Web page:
How to Get Rid of Snake Infestations

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Snake infestations can be scary, especially when the snake infestation includes venomous snakes. Getting rid of snakes can be tricky, since there are many different environmental factors that can contribute to the overpopulation of snakes in your area. While a few here or there are always to be expected, an actual serpent infestation is too much for most people to handle. Read on for step by step tips that will help you eliminate the majority of factors that create an overpopulation of snakes.

Things You'll Need

  • Snake proof boots
  • Electronic snake repellers
  • List of species of snakes infesting the property
  • Kerosene
  • Mint (dependent)
  • Rodent repellents

Put on a pair of heavy boots for protection, as you will need to take a look at your property and the areas that snakes seem to like the most. This will offer your feet and lower legs some protection against venomous snake bites.

Determine what types of snakes are part of the snake infestation on your property. Different snakes have different food sources and shelter preference. You might be overrun with bull snakes if there are tons of gophers in the area, for example. Having this knowledge will help you figure out the best strategy for getting rid of the snakes.

Look for a "preferred habitat." For example, if you have piles of stones and tall weeds around the property, these are both habitats that snakes enjoy, especially if there is a water supply close by. The same can be said for unkempt hedges. One of the most effective ways to get rid of a snake infestation is to identify the snakes' favorite environments, then alter the environment to make them less appealing. If you're going to take apart rock piles, be very careful and wear heavy duty gloves.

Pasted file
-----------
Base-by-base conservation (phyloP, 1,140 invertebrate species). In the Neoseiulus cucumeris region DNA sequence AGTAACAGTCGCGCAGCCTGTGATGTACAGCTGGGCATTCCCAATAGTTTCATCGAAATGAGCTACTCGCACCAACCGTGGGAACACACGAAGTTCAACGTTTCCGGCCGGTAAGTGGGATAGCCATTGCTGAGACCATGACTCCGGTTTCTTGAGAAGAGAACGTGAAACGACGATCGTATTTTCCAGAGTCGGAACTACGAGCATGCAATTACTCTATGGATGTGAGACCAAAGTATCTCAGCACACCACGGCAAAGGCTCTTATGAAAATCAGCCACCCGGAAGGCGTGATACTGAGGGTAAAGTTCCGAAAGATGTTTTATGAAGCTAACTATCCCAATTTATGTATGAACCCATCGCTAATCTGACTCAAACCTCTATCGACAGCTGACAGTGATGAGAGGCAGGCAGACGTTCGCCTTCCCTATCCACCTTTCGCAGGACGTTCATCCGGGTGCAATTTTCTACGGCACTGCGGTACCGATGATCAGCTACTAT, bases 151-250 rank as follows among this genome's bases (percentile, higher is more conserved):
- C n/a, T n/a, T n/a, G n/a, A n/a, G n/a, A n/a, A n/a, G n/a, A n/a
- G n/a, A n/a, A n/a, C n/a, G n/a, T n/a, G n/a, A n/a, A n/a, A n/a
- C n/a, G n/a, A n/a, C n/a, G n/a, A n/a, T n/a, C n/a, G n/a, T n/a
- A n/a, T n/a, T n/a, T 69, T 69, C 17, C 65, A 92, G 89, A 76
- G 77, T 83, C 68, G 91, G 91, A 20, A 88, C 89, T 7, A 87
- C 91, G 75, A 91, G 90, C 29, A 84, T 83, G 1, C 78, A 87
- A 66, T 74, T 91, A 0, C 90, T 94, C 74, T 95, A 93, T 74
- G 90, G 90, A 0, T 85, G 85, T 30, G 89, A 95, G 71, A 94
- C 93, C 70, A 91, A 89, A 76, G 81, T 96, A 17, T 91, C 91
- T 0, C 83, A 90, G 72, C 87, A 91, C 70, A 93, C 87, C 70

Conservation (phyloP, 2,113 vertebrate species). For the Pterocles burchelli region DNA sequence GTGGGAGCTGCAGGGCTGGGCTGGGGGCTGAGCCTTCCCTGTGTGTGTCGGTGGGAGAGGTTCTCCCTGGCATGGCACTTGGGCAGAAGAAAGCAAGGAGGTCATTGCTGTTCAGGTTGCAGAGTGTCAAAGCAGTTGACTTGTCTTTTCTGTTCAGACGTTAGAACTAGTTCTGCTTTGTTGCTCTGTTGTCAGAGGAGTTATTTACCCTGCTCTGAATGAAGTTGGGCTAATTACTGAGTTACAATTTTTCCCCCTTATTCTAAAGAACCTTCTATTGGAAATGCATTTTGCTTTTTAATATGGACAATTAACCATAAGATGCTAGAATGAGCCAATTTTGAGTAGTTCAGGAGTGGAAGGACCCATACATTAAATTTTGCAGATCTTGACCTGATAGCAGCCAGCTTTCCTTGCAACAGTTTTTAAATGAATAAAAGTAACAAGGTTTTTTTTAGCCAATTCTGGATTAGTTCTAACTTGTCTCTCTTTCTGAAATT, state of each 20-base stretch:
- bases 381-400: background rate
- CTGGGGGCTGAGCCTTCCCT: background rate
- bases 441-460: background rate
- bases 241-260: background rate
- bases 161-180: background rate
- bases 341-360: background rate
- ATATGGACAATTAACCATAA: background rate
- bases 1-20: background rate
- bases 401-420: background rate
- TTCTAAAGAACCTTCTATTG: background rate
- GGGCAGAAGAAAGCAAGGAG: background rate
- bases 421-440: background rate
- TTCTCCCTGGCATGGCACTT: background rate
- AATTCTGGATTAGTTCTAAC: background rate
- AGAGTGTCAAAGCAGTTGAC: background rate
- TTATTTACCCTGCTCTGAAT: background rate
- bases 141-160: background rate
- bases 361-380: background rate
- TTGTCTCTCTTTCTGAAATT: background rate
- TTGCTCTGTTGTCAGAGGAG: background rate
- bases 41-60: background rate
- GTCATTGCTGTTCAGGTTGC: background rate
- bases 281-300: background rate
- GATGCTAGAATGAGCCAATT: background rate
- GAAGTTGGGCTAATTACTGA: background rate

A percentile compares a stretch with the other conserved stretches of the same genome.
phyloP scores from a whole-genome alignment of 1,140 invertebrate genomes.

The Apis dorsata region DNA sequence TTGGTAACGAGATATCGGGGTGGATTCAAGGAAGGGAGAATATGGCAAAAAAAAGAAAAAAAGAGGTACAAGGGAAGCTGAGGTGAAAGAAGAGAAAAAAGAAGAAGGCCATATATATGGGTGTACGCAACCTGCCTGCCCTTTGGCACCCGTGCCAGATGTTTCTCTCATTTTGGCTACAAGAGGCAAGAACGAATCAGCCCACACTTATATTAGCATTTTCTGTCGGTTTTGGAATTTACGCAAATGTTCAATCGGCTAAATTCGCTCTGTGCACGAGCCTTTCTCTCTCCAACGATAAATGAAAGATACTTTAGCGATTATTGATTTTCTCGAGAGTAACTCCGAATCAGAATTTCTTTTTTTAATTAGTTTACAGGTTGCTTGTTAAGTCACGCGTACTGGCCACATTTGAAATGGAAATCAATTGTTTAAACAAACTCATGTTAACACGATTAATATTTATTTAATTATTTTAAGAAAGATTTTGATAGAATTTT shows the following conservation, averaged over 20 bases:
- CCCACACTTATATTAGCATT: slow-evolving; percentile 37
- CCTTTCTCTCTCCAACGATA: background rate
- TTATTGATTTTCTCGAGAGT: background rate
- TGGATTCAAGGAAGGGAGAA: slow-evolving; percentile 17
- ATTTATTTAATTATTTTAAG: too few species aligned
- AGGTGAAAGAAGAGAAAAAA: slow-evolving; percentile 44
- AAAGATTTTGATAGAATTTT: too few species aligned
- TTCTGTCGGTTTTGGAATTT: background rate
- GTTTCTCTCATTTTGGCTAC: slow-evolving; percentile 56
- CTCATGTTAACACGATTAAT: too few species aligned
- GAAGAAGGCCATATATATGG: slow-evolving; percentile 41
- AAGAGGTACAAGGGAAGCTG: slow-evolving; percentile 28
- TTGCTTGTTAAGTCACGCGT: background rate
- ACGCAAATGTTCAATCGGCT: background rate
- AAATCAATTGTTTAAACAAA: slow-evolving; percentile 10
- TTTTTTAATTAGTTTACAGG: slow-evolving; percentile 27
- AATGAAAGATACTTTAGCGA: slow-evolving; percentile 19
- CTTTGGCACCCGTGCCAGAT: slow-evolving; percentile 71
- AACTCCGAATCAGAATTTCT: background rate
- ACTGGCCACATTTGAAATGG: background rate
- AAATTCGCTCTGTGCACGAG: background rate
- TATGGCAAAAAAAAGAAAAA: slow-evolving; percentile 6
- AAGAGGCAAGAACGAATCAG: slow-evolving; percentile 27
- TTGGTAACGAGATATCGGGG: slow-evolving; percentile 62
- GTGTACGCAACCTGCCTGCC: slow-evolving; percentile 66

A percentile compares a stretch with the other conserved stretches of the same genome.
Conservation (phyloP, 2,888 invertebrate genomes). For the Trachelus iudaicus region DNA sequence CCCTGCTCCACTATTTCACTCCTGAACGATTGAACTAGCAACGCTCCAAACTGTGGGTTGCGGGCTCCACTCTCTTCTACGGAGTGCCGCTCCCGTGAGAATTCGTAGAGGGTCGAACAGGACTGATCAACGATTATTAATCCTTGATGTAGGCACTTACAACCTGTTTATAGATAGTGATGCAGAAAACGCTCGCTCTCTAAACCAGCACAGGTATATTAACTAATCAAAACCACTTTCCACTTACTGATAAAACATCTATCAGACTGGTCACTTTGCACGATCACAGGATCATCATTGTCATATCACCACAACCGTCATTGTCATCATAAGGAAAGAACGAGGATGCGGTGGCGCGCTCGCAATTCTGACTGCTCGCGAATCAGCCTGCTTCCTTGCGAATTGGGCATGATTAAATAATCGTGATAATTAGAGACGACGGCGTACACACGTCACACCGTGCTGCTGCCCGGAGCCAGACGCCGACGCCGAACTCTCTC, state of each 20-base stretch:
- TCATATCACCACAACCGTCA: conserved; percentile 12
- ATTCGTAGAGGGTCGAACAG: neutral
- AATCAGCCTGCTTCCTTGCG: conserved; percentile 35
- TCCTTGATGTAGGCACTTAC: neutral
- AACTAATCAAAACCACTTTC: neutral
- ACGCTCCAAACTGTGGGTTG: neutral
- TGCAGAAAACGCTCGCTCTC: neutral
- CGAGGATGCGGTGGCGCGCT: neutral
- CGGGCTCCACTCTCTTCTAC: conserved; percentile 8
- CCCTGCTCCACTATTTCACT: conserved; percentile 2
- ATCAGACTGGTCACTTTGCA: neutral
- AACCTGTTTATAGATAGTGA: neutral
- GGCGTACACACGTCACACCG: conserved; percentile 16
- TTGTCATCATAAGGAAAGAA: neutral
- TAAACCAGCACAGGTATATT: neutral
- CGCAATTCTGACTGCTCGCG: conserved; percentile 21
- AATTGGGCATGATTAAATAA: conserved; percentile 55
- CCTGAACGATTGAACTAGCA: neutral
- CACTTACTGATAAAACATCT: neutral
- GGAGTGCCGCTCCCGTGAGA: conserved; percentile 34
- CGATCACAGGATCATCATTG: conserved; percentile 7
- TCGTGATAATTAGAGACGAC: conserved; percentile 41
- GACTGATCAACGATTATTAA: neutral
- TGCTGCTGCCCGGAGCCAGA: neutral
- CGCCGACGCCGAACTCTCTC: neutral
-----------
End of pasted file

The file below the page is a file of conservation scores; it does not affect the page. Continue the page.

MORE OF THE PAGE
Kerosene is unpopular with snakes. You should never dose a large part of the property with it, Use a little bit around rock formations might be a good way to discourage snakes from approaching. Other people like using electronic snake repellers in the same way, placing them in areas that would normally serve as snake shelters to make those shelters less appealing.

Get rid of the food supply. If you have a lot of gophers, get rid of the gophers and the snakes will leave. Mice hate mint. Grow mint sprigs around the property and see if that gets rid of the snakes. Maybe when the mice leave, so will the snake infestation.

Keep snake friendly environments as far away from the house as possible, and keep maintaining the property. A lawn that is consistently mowed without weeds or compost piles is not going to make a snake comfortable.

Consider biological options. In Australia, guinea fowl feed off of snakes, while hawks and owls also will feed on the animals. Some cats will attack smaller snakes, while Jack Russell Terriers are quick small dogs who hate snakes. All of these might provide a way to keep the snake population at bay.

Tips & Warnings

  • Using a combination of these strategies will often yield the best results.
  • Spend a lot of time on identifying what food sources and what environmental factors are attracting the snakes, since those two factors account for the overwhelming majority of snake infestations.
  • Do not handle venomous snakes. Call in the professionals.
  • Don't use moth balls or chemical snake repellents as many of them don't work, and virtually all of them have toxic chemicals.

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